From MIDEM’s Blog:
The digital revolution of this millennium has led to an explosion of new artist careers both big and small, says DIY artist manager White, as well as established artists adapting to the new music industry. Artists like Sydney Wayser have been able to go from a local New York artist to touring globally, performing on US national TV, landing syncs and extremely strong press pieces, all without a label. This would not have been the case a decade ago or earlier.
Established artists such as Brendan Benson were sick of changing labels with every new release throughout his career and instead formed his very own Readymade Records for his 2012 release.
The modern music industry has seen the launch of countless new artists finding fans with the free and cheap tools of the internet, as well as major labels having success churning out large pop and mainstream rock acts. A middle class of artists has formed, due to the sustainability of new artists being able to continue to record and release music while growing their fanbase for careers that can last as long as the artist wants it to (hopefully forever!).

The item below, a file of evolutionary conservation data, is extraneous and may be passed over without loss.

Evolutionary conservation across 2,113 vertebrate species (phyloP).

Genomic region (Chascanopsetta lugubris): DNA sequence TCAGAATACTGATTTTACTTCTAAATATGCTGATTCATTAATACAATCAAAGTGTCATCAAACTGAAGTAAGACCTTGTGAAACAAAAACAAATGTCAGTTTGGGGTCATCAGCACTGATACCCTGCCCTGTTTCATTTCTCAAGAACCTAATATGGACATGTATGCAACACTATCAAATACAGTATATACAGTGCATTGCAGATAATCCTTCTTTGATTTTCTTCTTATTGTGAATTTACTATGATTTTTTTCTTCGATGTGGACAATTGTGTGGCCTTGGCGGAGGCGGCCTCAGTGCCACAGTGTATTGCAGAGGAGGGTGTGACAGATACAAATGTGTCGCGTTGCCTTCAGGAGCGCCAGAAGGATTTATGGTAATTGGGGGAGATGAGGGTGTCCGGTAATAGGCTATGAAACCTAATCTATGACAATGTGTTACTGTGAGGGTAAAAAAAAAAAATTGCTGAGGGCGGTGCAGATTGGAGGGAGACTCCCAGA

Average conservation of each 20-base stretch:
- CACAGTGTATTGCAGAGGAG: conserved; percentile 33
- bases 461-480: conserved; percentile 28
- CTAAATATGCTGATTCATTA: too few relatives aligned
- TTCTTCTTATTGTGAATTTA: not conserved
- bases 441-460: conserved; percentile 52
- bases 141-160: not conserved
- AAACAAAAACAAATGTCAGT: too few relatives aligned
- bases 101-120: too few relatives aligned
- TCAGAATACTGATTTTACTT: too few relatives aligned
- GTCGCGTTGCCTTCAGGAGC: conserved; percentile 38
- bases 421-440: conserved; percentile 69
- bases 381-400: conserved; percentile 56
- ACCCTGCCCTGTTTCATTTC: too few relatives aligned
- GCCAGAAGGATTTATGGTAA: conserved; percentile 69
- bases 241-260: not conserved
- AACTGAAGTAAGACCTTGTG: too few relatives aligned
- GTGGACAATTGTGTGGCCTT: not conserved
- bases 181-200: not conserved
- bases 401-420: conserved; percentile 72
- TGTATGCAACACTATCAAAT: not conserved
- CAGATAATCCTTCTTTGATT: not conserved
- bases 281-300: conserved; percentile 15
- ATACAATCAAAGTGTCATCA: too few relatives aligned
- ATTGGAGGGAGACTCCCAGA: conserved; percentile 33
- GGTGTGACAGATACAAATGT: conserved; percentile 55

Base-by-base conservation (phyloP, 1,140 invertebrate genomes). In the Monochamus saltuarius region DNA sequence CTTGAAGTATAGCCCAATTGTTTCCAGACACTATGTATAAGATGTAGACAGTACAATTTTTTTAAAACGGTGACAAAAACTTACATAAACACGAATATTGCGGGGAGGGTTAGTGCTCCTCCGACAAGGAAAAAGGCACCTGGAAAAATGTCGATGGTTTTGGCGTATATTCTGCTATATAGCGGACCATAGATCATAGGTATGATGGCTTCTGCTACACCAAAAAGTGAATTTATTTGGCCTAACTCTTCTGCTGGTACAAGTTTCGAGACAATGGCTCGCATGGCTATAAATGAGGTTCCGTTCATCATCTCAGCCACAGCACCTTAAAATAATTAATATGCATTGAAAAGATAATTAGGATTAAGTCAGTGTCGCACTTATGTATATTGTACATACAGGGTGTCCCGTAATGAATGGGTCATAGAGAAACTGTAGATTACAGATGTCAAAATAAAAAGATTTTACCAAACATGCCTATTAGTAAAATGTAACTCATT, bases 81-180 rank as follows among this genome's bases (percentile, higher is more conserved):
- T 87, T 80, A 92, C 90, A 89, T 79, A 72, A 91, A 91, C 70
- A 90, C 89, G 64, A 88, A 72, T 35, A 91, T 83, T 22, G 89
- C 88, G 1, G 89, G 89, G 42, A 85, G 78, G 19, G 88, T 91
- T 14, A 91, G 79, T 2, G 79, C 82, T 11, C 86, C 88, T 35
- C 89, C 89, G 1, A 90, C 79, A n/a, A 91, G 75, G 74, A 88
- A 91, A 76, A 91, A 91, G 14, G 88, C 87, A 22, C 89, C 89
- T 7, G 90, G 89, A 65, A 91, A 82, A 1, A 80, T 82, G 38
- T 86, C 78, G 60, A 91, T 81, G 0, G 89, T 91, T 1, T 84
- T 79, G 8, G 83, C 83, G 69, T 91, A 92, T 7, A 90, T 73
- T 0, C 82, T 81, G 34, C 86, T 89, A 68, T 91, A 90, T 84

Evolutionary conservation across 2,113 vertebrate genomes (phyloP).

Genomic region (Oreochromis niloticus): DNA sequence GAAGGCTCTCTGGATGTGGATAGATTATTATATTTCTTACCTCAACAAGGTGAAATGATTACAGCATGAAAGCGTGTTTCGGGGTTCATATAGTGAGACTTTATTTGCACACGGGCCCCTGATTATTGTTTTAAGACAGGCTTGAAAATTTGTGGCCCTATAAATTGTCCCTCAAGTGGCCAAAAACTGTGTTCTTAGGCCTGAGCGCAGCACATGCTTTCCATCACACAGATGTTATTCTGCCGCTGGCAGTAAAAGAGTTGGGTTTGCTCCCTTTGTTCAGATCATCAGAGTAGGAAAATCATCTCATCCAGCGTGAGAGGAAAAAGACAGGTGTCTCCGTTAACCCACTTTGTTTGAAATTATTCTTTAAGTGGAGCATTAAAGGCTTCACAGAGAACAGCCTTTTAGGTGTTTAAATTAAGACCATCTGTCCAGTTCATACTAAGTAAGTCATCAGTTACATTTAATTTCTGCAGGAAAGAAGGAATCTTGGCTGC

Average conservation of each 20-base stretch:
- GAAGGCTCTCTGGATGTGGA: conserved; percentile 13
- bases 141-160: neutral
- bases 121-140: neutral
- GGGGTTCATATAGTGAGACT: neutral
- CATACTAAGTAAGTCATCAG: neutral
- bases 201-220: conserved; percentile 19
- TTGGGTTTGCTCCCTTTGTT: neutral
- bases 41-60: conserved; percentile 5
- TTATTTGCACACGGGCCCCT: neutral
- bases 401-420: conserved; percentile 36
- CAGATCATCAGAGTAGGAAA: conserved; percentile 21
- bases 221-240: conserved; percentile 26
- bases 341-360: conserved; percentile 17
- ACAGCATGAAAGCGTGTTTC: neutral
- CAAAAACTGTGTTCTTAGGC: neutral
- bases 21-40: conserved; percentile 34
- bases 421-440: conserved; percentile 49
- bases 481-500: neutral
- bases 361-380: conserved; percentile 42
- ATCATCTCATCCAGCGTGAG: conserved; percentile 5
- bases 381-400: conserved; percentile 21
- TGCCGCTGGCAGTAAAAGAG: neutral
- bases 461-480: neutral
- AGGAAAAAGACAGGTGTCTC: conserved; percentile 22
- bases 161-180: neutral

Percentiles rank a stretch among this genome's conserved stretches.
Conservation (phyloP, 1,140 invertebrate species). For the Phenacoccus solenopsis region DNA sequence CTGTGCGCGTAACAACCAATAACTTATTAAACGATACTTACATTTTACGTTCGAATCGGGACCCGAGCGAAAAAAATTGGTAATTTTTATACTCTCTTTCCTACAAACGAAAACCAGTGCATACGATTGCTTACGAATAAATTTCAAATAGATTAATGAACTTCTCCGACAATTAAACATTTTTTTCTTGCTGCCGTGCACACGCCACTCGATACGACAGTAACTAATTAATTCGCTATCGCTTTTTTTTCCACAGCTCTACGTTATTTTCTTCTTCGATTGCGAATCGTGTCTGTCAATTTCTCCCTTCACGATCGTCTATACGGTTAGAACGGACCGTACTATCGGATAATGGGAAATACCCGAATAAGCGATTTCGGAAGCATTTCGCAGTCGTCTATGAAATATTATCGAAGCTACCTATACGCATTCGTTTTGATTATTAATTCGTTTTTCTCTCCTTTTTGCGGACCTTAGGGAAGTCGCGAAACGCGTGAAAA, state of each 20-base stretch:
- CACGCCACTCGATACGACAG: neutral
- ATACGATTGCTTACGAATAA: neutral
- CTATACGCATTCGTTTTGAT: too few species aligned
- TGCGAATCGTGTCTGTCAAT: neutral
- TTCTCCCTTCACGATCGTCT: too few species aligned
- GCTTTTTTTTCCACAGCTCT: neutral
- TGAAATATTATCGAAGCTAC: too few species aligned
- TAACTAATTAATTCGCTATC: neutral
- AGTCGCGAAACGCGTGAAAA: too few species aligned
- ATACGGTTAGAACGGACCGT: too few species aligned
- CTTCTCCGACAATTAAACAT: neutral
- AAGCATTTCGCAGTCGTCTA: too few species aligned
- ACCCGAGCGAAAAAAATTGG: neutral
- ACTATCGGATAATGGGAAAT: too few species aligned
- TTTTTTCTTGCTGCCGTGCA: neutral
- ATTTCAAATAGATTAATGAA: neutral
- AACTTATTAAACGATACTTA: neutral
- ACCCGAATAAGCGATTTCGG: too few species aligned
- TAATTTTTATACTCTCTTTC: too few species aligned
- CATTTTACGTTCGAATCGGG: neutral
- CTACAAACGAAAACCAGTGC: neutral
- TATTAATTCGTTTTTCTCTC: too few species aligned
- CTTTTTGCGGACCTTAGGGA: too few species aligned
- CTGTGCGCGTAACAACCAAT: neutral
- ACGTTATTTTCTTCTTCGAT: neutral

Artists who may have been previously signed, and are neither new nor smash hits, are now able to maintain consistent careers even if their labels have dropped them, forging their own path and building direct relationships with fans for again, what is hopefully a long time.
However, we’re always after that elusive ‘hit.’ In Brendan Benson’s world, we have built a sustainable release platform via his own Readymade Records. The great thing about the artist having control is that we can evolve with the public’s demands and not be beholden to asking permission as to how and when we release music. I’m not quite ready to announce how we are releasing Brendan’s music in 2013, but I can say we are catering to how music fans beyond his hardcore audience consume music in this era.
But if that radio or buzzy blog hit isn’t there, if an artist has built their fanbase correctly and collected as much data as possible, their base audience will still be there (assuming the artist is continuing to make great music). Therefore on one hand, our industry is growing into more and more niches, which benefits more artists than ever. However, because the playing field is so wide open in addition to fans being distracted by other media forms, the competition is fierce. So a new artist who has built a niche audience, even if it’s 100 or 1,000 fans, needs to cater to that niche throughout their career and continue to grow it if possible. If and when spikes happen due to radio airplay, a sync, the right support tour, and/or a combination of such things, the artist must keep retaining the data of their new fans and hopefully they’ll hang on for the long-term ride.
Continue reading the rest of the story on MIDEM’s Blog